Sunday, November 7, 2010
Monday, July 26, 2010
Friday, July 16, 2010
Sunday, April 25, 2010
When people ask what you learned today ...
Manure: In the 16th and 17th centuries, everything had to be transported by ship and it was also before commercial fertilizer's invention, so large shipments of manure were common.
It was shipped dry, because in dry form it weighed a lot less than when wet, but once water (at sea) hit it, it not only became heavier, but the process of fermentation began again, of which a by product is methane gas. As the stuff was stored below decks in bundles you can see what could (and did) happen.
Methane began to build up below decks and the first time someone came below at night with a lantern, BOOOOM!
Several ships were destroyed in this manner before it was determined just what was happening
After that, the bundles of manure were always stamped with the term ' Ship High In Transit ' on them, which meant for the sailors to stow it high enough off the lower decks so that any water that came into the hold would not touch this volatile cargo and start the production of methane.
Thus evolved the term 'S.H.I.T' (Ship High In Transit) which has come down through the centuries and is in use to this very day.
You probably did not know the true history of this word.
Neither did I.
I thought it was a golf term.
Sunday, March 7, 2010
I'm sure by now we've all seen the commercial that has some of the biggest names in nascar saying how things are going back to the way they used to be. More trading paint, more beatin' and bangin' and "letting the drivers' personalities come out". The fans of nascar have been asking for this exact formula to come back to racing and it would have appeared that nascar finally listened to the very people who keep them in business (of course nascar's falling TV ratings probably had something to do with this).
Yes it seemed that the 2010 Sprint Cup season would be like no other and Brian France & company were going to change history or at least repeat it. That is until today - until the 'old school' style of racing reared it's apparent ugly head and nascar reacted the same way they always do. By setting the offending driver down for the rest of the race and after further review, imposing possible additional penalties. What was all that hype about racing they way they used to? Simply an ill-conceived plan to help shore up a tired and too familiar nascar? In any case the fans can't help but feel robbed - a victim of the old bait and switch.
I'm sure we'll hear the spin-doctors doing damage control this week about the safety issues involved and how Carl Edwards took it too far. I'm sure these same paid shills will not dare breath a word of how a certain black #3 used to get away with much worse because that driver was, dare I say, bigger than nascar itself. I can't ever remember the Intimidator being parked for rough driving. That would have started a riot.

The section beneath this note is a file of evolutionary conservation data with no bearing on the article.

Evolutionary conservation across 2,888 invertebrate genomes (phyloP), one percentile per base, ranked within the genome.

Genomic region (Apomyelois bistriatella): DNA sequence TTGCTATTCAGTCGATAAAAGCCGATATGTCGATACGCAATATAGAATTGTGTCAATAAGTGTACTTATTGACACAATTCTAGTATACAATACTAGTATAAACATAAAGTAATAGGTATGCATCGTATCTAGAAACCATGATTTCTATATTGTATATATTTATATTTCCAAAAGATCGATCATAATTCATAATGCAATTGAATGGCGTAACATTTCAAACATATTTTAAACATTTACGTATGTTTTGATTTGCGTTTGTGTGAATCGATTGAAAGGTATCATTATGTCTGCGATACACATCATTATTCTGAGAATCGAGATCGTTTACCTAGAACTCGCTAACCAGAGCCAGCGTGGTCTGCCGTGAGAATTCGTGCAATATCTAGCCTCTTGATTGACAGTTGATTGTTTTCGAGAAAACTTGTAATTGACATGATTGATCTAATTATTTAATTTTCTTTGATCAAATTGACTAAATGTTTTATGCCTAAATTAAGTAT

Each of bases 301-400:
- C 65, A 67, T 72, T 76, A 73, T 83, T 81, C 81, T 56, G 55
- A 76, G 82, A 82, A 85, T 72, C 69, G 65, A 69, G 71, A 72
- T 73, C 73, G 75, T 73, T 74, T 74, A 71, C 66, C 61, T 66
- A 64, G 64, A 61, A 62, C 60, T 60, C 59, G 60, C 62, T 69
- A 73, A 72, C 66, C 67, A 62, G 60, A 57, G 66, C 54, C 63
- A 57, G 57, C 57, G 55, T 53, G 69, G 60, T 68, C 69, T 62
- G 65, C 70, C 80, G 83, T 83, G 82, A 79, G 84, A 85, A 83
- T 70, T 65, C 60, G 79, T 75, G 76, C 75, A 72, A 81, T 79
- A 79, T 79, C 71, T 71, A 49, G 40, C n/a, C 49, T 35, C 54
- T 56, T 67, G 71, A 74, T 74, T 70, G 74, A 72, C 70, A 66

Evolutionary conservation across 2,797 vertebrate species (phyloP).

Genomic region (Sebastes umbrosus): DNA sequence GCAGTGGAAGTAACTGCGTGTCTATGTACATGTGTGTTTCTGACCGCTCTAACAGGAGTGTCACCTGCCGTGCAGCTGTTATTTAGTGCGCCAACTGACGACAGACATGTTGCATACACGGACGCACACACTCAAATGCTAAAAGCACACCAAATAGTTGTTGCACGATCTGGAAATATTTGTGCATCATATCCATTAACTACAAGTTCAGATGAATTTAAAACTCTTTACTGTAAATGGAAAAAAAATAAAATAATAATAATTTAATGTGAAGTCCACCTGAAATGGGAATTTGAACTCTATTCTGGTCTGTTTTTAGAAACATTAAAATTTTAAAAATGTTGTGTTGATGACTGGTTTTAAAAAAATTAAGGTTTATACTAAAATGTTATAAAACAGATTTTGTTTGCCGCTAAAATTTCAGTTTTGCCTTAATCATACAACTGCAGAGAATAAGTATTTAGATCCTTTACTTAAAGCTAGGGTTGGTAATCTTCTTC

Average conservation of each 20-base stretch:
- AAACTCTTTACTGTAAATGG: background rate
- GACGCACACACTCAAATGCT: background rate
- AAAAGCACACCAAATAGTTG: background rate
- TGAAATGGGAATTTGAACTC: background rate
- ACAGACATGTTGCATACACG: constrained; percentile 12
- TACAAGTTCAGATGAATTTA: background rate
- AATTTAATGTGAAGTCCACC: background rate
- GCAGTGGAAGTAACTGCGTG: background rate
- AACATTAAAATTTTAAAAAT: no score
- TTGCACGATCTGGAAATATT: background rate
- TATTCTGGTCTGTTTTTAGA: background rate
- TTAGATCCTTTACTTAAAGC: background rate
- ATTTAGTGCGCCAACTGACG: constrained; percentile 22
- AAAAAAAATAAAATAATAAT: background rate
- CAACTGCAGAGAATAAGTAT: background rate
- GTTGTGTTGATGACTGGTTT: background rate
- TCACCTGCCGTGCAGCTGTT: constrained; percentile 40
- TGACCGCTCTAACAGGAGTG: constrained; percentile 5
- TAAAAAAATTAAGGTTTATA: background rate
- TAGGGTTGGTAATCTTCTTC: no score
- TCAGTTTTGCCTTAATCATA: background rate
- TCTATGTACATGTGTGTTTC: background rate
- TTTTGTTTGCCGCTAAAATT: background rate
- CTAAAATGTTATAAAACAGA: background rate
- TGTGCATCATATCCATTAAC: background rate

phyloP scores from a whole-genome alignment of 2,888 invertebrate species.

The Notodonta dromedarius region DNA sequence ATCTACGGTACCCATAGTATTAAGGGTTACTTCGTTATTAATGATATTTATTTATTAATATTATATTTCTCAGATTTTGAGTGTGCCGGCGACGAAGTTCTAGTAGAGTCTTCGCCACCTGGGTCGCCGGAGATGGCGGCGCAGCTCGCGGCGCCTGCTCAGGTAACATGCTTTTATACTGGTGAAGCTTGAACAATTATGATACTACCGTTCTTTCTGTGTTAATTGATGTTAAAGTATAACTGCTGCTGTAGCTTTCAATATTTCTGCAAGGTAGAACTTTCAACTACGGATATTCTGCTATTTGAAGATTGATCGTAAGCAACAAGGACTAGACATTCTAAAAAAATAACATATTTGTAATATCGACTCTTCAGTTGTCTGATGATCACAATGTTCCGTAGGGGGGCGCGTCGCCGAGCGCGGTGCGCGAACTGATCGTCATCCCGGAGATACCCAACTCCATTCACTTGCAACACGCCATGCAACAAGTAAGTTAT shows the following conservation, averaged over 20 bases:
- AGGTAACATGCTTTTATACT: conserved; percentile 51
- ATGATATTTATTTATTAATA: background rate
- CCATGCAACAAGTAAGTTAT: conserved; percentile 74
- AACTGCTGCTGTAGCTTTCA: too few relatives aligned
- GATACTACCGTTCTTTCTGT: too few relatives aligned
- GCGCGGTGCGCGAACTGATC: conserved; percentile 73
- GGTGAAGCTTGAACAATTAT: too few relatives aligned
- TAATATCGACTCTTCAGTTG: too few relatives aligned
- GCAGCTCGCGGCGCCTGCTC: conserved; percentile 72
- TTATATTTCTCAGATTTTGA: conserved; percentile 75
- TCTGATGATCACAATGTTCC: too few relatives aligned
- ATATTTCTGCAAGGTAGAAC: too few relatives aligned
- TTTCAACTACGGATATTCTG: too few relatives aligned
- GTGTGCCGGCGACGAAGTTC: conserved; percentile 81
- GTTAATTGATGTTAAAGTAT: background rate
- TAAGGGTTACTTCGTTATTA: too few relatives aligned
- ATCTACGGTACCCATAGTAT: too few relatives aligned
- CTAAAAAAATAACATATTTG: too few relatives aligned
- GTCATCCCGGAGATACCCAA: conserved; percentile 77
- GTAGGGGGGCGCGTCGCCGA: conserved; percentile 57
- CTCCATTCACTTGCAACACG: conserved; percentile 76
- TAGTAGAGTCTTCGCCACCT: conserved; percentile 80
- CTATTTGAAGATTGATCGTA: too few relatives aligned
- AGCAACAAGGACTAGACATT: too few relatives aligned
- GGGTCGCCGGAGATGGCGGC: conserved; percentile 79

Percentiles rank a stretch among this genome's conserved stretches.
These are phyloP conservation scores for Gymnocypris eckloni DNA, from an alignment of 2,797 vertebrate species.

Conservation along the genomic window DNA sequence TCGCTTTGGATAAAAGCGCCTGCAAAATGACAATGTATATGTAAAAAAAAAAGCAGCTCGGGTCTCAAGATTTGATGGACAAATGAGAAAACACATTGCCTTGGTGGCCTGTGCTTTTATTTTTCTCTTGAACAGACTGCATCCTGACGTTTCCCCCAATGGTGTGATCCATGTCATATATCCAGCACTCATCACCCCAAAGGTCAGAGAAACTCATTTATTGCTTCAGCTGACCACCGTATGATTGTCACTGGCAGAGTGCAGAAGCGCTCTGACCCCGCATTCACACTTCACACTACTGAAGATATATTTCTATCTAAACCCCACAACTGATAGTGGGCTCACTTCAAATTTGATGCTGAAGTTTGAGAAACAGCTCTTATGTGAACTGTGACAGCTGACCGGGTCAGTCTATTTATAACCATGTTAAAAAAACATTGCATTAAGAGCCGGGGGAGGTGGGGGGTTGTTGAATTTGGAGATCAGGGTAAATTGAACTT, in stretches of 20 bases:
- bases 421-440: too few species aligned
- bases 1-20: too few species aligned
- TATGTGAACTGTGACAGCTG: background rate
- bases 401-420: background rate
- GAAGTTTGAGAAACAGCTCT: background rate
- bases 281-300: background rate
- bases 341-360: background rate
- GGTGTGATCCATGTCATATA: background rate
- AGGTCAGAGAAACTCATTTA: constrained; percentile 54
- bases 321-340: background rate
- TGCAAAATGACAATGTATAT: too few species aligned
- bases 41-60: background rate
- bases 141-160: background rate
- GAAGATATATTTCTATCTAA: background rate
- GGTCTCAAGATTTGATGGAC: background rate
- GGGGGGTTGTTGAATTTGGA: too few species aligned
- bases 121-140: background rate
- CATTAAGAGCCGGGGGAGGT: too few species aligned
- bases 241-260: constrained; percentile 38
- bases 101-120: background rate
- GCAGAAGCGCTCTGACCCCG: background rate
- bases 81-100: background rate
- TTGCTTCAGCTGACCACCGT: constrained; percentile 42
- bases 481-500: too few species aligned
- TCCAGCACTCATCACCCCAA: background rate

Since my soap-box is already out, let's discuss a few other things nascar can't seem to get right. No one, regardless of their position in the point standings, should ever be 'locked in' to a race. The Sprint Cup series is supposed to be world class competition. No one just walks in to this sport unless their experience demonstrates that they deserve to race on this level. Yet, a few races into the season the top 35 drivers in the point standings are guaranteed a starting spot every week. So with 43 starting spots for each of the 36 races, the only suspense during qualifying is watching the underfunded 10 or 12 teams slug it out for the remaining 8 positions. Not too exciting.
And while we're talking about qualifying, why should the fastest qualifier start at the front? I've been involved in and a fan of all types of racing for a number of years and what most people call real racing starts the fastest cars at the back of the grid and the slower cars up front. If a team can out qualify the rest of the pack, make them show how good they are by working their way through the pack during the race. This way the winner will have truly demonstrated his superior skill behind the wheel.
You'd think that as long as nascar has been around, they would have perfected the sport of stock car racing. But when you look at 'the Chase' and the Lucky Dog rule you can see they have a lot more work to do.
Monday, March 1, 2010
As Kermit sang in the late 70's, "It isn't easy being green". Kermit stood out among his fabric friends as the only green one in the group. He understood that being green made him different and he was OK with that. I think he secretly enjoyed standing out and bucking the trend as to what was considered normal.
He was a lot like John 'Plasma Boy' Wayland and his 1972 electric Datsun. It was at one time the fastest accelerating street legal electric car, period (and it may still be). This little 'forgotten economy car of the 70's' as John puts it will run 11.50s at 110 mph at the local drag strip all day long without burning one ounce of fossil fuel. Talk about bucking the trend! I think John secretly enjoys standing out from what is considered normal. After all, it worked for Kermit.